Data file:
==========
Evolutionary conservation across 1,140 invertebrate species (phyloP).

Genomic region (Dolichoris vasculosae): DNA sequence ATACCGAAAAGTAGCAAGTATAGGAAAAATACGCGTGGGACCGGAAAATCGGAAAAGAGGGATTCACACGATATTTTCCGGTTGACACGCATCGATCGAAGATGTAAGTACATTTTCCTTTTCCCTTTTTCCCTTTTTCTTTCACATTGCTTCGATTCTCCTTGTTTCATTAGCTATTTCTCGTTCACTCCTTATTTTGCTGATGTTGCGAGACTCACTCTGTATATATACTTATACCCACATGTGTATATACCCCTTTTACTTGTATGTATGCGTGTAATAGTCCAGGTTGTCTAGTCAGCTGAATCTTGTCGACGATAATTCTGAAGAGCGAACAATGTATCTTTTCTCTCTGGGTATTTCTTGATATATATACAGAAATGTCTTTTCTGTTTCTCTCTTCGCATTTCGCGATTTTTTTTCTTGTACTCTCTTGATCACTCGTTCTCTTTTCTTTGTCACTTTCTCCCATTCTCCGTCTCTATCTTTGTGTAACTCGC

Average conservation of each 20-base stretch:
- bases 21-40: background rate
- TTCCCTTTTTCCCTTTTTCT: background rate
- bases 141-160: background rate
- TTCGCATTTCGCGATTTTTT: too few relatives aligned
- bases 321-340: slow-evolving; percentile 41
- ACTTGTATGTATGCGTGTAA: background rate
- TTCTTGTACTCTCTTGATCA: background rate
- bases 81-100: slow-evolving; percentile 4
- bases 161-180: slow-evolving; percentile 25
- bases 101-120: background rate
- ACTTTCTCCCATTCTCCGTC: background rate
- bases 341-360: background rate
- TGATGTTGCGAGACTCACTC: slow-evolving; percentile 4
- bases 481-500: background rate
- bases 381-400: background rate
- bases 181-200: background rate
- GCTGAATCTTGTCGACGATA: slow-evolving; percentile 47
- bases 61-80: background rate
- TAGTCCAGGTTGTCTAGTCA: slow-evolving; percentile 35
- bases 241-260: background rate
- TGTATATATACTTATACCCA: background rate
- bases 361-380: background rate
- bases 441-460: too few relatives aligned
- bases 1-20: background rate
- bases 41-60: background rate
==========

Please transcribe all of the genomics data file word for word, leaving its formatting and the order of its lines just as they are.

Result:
Evolutionary conservation across 1,140 invertebrate species (phyloP).

Genomic region (Dolichoris vasculosae): DNA sequence ATACCGAAAAGTAGCAAGTATAGGAAAAATACGCGTGGGACCGGAAAATCGGAAAAGAGGGATTCACACGATATTTTCCGGTTGACACGCATCGATCGAAGATGTAAGTACATTTTCCTTTTCCCTTTTTCCCTTTTTCTTTCACATTGCTTCGATTCTCCTTGTTTCATTAGCTATTTCTCGTTCACTCCTTATTTTGCTGATGTTGCGAGACTCACTCTGTATATATACTTATACCCACATGTGTATATACCCCTTTTACTTGTATGTATGCGTGTAATAGTCCAGGTTGTCTAGTCAGCTGAATCTTGTCGACGATAATTCTGAAGAGCGAACAATGTATCTTTTCTCTCTGGGTATTTCTTGATATATATACAGAAATGTCTTTTCTGTTTCTCTCTTCGCATTTCGCGATTTTTTTTCTTGTACTCTCTTGATCACTCGTTCTCTTTTCTTTGTCACTTTCTCCCATTCTCCGTCTCTATCTTTGTGTAACTCGC

Average conservation of each 20-base stretch:
- bases 21-40: background rate
- TTCCCTTTTTCCCTTTTTCT: background rate
- bases 141-160: background rate
- TTCGCATTTCGCGATTTTTT: too few relatives aligned
- bases 321-340: slow-evolving; percentile 41
- ACTTGTATGTATGCGTGTAA: background rate
- TTCTTGTACTCTCTTGATCA: background rate
- bases 81-100: slow-evolving; percentile 4
- bases 161-180: slow-evolving; percentile 25
- bases 101-120: background rate
- ACTTTCTCCCATTCTCCGTC: background rate
- bases 341-360: background rate
- TGATGTTGCGAGACTCACTC: slow-evolving; percentile 4
- bases 481-500: background rate
- bases 381-400: background rate
- bases 181-200: background rate
- GCTGAATCTTGTCGACGATA: slow-evolving; percentile 47
- bases 61-80: background rate
- TAGTCCAGGTTGTCTAGTCA: slow-evolving; percentile 35
- bases 241-260: background rate
- TGTATATATACTTATACCCA: background rate
- bases 361-380: background rate
- bases 441-460: too few relatives aligned
- bases 1-20: background rate
- bases 41-60: background rate